But, in 2016, we’re seeing a major difficulty in heels getting over via dastardly deeds. Did five more people boo The Club last night after the segment in the back? Maybe. Did 25? I doubt it, quite frankly. Kevin Owens gets cheered no matter what, and Roman Reigns gets booed like he shot your dog, my dog, and everyone’s dog in the face on national television. The fans cheer for who they like, often almost rebelliously irrespective of what those characters actually do. It’s a fault in the writing that the promotion gets so few of its employees over these days, but it’s also a change in the hardcore fan paradigm.
If Anderson and Gallows weren’t going to receive any lasting fan vitriol for being jerks and tearing up the present, why even bother? At best you’re approaching the uncrossable line, and in some people’s eyes you leapt over it for an infinitesimal return. It was ineffective, thus it was a failed attempt to shock or anger a Chicago crowd that certainly doesn’t care what Vince McMahon wants from his audience. The heels could have done any number of other things and it would have had the same effect, regardless of the finish of the match itself. It’s a complete “Who cares” situation in a throwaway spot on the show.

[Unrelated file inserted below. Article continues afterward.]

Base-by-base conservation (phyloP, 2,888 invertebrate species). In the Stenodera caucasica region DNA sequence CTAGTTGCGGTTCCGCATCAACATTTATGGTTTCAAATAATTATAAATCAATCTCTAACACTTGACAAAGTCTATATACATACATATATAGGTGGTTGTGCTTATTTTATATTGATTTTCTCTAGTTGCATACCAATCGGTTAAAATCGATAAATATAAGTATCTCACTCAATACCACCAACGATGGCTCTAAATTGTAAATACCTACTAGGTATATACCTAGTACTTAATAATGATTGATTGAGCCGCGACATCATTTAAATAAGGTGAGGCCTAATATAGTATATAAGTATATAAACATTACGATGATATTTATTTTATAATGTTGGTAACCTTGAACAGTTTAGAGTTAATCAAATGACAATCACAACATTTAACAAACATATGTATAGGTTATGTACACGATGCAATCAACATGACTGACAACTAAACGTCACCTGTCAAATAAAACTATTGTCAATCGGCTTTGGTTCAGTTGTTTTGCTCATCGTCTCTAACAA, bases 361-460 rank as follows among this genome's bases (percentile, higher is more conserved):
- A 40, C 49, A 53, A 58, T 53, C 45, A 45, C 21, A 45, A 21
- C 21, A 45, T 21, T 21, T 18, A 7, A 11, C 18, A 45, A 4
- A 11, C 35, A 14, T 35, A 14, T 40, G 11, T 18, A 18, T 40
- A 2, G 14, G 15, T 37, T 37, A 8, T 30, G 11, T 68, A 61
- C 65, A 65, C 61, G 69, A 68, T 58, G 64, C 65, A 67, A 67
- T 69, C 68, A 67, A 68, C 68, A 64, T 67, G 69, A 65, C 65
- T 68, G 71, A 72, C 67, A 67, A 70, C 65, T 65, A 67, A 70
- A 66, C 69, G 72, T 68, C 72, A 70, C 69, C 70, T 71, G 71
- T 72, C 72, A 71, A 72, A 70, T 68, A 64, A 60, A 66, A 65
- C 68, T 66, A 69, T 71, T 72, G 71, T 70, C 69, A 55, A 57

Then, there’s the polka dots, which WWE continues to use, despite Dusty’s desire for that part of his career to disappear forever. But, here I defend Vince McMahon, because although the original decision to use polka dots in 1989 and 1990 was petty and unnecessary, today that tacky design is the easiest visual way to pay tribute to Dusty Rhodes. Think about what stood out about Dusty from an aesthetic standpoint. He wasn’t known for arm tassels or flowing robes or feather boas. Most of the time, Rhodes came to the ring in a fairly simple satin jacket, sometimes personalized, and he wore the same style of cowboy wrestling boots that we saw from guys like Barry Windham and Magnum TA. He did not have a signature “look.”
The segment last night, for example, showed Bayley hand the bear to Goldust and not have to explain its significance, instead it allowed her to immediately move to expressing how important this man was to her development and the state of her career. What else could she have done to that bear to make us understand who it was, without a long introduction. She could have put denim on him or something else regionally famous to replicate the Hard Times promo or a win over Ric Flair, but short of just writing “DR” on the front of the bear’s shirt, it all would have required more exposition. Instead, the polka dots make us think of nothing but Dusty Rhodes.